yeah, and worse, like former Reformers. And outright carpetbaggers and political opportunists. The idealism of the Wilson Liberals is long-dead, replaced by the usual big-old-party cynicism and power mongering; not that the NDP are any different, it's just their power-mongering priorities favour their own backers; our whole system is pork barrel and patronage, and both sides of the political spectrum engage in that AND AREN'T INTERESTED IN CHANGING THE SYSTEM unless those changes benefit their own party (which is why Carole James denounced the 57% of BC voters, and 77 of 79 ridings, that endorsed BC-STV, which would weaken the NDP's control of seats and allow other parties into the house; Carole James makes all kinds of nice claims about supporting proportional representation, now official NDP policy; but under proportional rep the voters don't choose their candidates; the parties have their lists etc. and it makes the parties even more powerful than under the plurality system. But the NDP aren't really interested in democracy, only in their own party's survival....Skookum1 22:40, 7 February 2006 (UTC)Reply[reply]
 So, it seems to me that B.C. has been a much more right wing province in its history then the article would protray.  However, this may be changing given the result of the election where the Green and the NDP together had more votes then the Liberal party.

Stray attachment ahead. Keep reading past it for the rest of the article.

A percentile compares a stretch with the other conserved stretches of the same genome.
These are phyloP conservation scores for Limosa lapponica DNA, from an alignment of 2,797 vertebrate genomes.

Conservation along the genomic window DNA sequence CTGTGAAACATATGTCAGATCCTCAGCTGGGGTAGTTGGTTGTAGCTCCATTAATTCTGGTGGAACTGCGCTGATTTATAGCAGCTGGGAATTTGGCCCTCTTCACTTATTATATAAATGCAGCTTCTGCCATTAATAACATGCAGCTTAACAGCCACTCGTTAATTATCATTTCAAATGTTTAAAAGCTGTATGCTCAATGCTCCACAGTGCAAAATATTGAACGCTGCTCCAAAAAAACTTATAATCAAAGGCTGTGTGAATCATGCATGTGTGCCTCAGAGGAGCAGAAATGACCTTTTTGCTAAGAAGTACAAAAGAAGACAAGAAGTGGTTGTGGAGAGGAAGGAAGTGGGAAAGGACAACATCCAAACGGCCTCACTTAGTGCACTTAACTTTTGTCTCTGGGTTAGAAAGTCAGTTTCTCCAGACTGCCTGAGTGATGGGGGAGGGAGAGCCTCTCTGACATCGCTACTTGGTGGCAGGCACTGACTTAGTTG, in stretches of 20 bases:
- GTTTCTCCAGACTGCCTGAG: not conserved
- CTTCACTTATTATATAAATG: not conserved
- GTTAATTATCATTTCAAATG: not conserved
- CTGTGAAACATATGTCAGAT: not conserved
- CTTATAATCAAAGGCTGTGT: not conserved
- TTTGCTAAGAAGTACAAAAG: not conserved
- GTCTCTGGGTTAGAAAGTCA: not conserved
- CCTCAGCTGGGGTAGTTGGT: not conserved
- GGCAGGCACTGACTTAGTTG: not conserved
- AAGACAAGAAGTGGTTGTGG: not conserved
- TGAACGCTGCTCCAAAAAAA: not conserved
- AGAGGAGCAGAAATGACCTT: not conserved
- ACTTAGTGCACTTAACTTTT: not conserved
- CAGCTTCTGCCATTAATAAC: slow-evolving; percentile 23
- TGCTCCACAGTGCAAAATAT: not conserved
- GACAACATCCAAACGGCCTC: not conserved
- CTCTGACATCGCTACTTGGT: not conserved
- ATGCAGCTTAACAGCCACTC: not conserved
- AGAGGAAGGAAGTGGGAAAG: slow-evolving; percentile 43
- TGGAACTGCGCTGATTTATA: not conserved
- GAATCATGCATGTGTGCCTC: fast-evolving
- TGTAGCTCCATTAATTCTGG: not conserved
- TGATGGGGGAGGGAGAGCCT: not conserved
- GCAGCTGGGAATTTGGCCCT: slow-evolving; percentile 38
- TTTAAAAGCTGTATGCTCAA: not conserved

Yeah, so what? Green voters aren't leftist, and they don't vote NDP; so what's the point in comparing the combined Green/NDP vote with the Liberals? There isn't one, except in the fabrications and spin-doctoring of NDP political engineers.Skookum1 22:36, 7 February 2006 (UTC)Reply[reply]
I'll insert here my proposal for a British Columbia Politics page, as the milieu is too complicated to sum up easily and there's many issues and agendas and elements to describe. I've prepped a Solidarity (British Columbia) page but haven't started writing it yet. "Pavement politics" and other items, including ethnic strife and class warfare, should also be addressed.Skookum1 03:01, 20 November 2005 (UTC)Reply[reply]
Agreed it's time for a new page in B.C. politics. But it's unlikely to change for some time.Roger 21:58, 15 March 2006 (UTC)Reply[reply]
While I can see what the editor was trying to communicate (granting the person the benefit of doubt), it was done extremely poorly. The statements are largely opinion and conjecture: